Main Index


Each Model ever

Special Cars...

Cars of 1998
Cars of 1999
Cars of 2000
Cars of 2001
Cars of 2002
Cars of 2003
Cars of 2004
Cars of 2005
Cars of 2006
Cars of 2007
Cars of 2008
Cars of 2009
Cars of 2010
Cars of 2011

Car of the Month

More Books:

Rossfeldt: Rolls-Royce and Bentley / From the Dawn of the 20th Century into the new Millennium



Car of the Month - April  2019
Rolls-Royce Phantom I, 1928, #89AL
Limousine by F. Seegers & Son (Leipzig-Schleussig)


Rolls-Royce Phantom I

The 1928 brochure for the Rolls-Royce Phantom I does list as one service station in Germany from the motor manufacturer’s network of authorized dealers: 
"Leipzig and Saxony: M.O. Richard Müller, Automobile, Dittrich Ring 13, Leipzig".

As the first owner of the 1928 Rolls-Royce Phantom I, #89AL, has been entered in to the factory’s documents a name "Paul Muller". It is a well-known problem that in England frequently specific letters written in a foreign language were not copied entirely correct hence most presumably the client's name had been Paul Müller (not: Muller). As regards Paul Müller a hint has been found he had been the wealthy brother providing the financial background for Richard Müller's motor car agency in Leipzig. Hence it might have been some sort of "family affair" when this car was ordered and became bodied as a Limousine by Leipzig coachbuilder F. Seegers & Son. It is a fair guess the Rolls-Royce Phantom I most presumably has been a company demonstrator of the Leipzig dealer.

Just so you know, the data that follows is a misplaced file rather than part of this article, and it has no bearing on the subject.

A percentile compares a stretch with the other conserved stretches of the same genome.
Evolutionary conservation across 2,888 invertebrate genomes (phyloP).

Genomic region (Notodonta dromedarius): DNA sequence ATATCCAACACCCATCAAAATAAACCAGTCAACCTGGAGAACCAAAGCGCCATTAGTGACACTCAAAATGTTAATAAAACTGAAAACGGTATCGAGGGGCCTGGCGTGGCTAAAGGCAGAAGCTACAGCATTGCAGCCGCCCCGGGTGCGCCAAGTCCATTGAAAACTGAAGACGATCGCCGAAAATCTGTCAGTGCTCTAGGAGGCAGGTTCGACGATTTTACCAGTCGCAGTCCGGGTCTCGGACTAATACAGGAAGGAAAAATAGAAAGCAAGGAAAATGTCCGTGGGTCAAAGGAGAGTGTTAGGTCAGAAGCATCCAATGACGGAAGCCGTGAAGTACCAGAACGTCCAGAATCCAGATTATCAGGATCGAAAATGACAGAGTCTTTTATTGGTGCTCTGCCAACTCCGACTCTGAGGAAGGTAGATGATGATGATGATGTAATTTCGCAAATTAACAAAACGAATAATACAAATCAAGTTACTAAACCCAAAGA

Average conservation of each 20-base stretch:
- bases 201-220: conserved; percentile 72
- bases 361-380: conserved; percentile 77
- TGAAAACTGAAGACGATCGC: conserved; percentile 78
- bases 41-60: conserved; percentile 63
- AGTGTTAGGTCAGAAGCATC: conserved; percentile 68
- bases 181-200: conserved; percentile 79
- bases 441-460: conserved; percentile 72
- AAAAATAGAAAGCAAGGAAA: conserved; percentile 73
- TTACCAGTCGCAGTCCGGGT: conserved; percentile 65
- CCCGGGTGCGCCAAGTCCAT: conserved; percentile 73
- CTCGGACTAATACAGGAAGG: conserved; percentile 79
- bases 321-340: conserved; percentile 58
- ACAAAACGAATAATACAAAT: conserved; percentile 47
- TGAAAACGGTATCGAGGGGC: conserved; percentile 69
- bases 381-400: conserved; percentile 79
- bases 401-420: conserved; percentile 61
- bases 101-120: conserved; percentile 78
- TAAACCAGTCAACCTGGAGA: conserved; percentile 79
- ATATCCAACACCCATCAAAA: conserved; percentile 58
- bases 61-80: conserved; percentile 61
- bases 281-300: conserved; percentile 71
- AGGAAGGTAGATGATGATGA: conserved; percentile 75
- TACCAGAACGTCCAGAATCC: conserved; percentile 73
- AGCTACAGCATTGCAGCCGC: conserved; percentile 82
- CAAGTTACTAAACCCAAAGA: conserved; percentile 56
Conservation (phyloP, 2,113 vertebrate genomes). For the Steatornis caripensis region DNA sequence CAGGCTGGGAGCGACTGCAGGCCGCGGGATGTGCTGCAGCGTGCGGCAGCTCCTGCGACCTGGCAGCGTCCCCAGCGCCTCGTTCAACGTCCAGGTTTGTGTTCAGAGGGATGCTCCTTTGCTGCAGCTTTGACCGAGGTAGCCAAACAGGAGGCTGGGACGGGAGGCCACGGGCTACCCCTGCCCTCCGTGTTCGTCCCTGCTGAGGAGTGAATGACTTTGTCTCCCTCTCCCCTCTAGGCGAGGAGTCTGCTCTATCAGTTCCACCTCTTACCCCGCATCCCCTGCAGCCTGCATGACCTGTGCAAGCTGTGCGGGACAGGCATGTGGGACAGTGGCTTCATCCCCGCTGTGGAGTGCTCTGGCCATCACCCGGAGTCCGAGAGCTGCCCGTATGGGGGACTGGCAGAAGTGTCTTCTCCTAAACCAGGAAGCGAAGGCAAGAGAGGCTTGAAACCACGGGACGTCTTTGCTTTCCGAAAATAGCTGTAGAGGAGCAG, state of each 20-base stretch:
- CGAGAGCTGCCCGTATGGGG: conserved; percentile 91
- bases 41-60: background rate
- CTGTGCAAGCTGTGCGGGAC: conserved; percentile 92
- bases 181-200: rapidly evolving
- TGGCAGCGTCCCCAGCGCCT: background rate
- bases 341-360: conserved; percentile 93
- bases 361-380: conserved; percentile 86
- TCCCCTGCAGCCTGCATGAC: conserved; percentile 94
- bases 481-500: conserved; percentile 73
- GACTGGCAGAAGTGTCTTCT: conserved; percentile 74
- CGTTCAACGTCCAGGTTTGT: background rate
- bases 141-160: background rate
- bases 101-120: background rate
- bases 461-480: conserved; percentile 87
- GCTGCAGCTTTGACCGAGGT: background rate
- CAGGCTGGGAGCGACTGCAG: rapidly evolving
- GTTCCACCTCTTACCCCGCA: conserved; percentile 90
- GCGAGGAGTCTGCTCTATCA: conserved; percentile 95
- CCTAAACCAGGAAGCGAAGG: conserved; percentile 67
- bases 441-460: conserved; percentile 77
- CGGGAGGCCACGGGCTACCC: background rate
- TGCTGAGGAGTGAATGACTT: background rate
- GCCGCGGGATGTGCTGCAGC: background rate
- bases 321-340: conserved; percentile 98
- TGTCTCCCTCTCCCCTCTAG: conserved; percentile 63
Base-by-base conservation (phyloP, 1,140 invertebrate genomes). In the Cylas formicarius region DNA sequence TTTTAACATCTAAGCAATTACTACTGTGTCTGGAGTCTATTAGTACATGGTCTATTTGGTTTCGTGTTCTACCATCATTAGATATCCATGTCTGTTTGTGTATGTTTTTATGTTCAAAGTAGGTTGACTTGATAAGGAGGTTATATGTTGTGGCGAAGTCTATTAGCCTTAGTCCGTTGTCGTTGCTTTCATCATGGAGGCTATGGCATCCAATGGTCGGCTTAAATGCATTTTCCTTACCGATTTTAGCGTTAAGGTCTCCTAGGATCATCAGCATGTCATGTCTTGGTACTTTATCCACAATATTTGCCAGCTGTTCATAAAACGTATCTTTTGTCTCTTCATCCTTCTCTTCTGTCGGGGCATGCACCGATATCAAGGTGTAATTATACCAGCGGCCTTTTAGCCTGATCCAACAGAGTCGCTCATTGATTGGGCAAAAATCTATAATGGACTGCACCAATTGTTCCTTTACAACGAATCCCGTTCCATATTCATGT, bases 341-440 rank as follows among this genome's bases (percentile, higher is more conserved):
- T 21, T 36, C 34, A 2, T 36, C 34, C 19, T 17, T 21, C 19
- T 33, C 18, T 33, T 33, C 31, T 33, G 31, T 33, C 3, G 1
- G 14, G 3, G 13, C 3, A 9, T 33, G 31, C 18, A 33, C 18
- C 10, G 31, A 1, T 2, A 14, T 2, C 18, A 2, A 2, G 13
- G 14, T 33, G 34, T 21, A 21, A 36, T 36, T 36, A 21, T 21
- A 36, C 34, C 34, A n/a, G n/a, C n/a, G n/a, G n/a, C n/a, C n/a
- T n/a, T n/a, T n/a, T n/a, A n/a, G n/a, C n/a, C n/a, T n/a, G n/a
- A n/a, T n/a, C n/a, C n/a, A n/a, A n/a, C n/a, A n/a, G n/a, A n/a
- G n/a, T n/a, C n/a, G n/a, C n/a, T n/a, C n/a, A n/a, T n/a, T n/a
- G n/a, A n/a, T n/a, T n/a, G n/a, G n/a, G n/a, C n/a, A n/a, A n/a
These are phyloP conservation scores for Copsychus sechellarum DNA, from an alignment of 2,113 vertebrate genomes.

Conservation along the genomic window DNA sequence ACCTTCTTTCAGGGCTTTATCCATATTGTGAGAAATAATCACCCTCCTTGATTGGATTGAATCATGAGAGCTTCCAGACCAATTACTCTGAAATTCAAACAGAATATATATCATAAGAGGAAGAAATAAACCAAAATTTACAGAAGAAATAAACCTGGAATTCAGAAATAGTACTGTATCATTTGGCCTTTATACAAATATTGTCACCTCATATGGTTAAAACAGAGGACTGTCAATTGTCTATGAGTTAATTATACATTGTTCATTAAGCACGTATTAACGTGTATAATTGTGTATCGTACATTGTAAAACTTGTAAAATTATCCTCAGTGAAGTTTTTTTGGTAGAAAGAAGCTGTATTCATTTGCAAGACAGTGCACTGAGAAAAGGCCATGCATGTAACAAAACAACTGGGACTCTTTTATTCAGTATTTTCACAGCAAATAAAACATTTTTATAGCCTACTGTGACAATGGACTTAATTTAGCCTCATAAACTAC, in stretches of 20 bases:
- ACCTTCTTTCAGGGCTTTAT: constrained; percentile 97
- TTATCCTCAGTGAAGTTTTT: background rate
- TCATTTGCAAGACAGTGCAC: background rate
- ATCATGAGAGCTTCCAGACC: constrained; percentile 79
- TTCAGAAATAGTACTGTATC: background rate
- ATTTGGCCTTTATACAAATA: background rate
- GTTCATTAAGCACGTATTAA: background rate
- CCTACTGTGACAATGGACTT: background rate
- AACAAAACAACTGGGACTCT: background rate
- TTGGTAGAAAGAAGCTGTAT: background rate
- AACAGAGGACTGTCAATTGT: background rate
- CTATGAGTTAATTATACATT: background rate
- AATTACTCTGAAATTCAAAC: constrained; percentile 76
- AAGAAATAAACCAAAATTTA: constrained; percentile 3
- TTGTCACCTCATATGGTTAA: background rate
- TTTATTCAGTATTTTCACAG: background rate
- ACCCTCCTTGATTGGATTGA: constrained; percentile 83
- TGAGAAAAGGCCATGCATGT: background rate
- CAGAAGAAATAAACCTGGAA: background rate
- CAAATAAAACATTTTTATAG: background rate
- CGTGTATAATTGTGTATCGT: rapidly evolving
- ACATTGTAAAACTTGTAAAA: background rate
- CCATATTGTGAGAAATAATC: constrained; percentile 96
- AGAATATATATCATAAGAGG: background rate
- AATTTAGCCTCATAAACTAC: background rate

The car was an exhibit at the 1928 Berlin Motor Show – just during the period when Müller's company did rank among Rolls-Royce’s authorized dealers. A tremendous amount of publicity was gained. One photo of the car on exhibition even found its way into the National Archives (Bundesarchiv) of the Federal Republic of Germany. The Bundesarchiv is located at Koblenz; alas, incredibly bureaucratic barriers and prohibitively expense quotations are met in contact with that German authority).

Perhaps it had not been absolutely perfect timing to invest the enormous amount to exhibit an extraordinary Rolls-Royce Phantom I with luxurious equipment in 1928 in Germany – because soon after in England the successor, i.e. the Rolls-Royce Phantom II  was launched. The catalogue for the new Rolls-Royce Phantom II no longer did advise of the Leipzig agency Richard Müller. Research as regards the history of Rolls-Royce Phantom I, #89AL have been to no avail.

Karosseriewerke F. Seegers & Sohn, Factory in Leipzig Schleußig.

Top of Page  


Neither have any additional details been found about the fate of Leipzig dealer M.O Richard Müller. Information as regards coachbuilder Seegers & Son, Leipzig Schleussig, is fairly thin on the ground, too. Obviously no detailed "Company History" has ever been compiled. The coachbuilder did survive World War II though shortly afterwards the owners with no compensation lost their property to the regime of the Soviet occupied area and the company was re-structured as a communist VEB ("People Owned Enterprise"). A steep decline from the heyday of supplying bespoke coachwork for Rolls-Royce.

Rolls-Royce Phantom I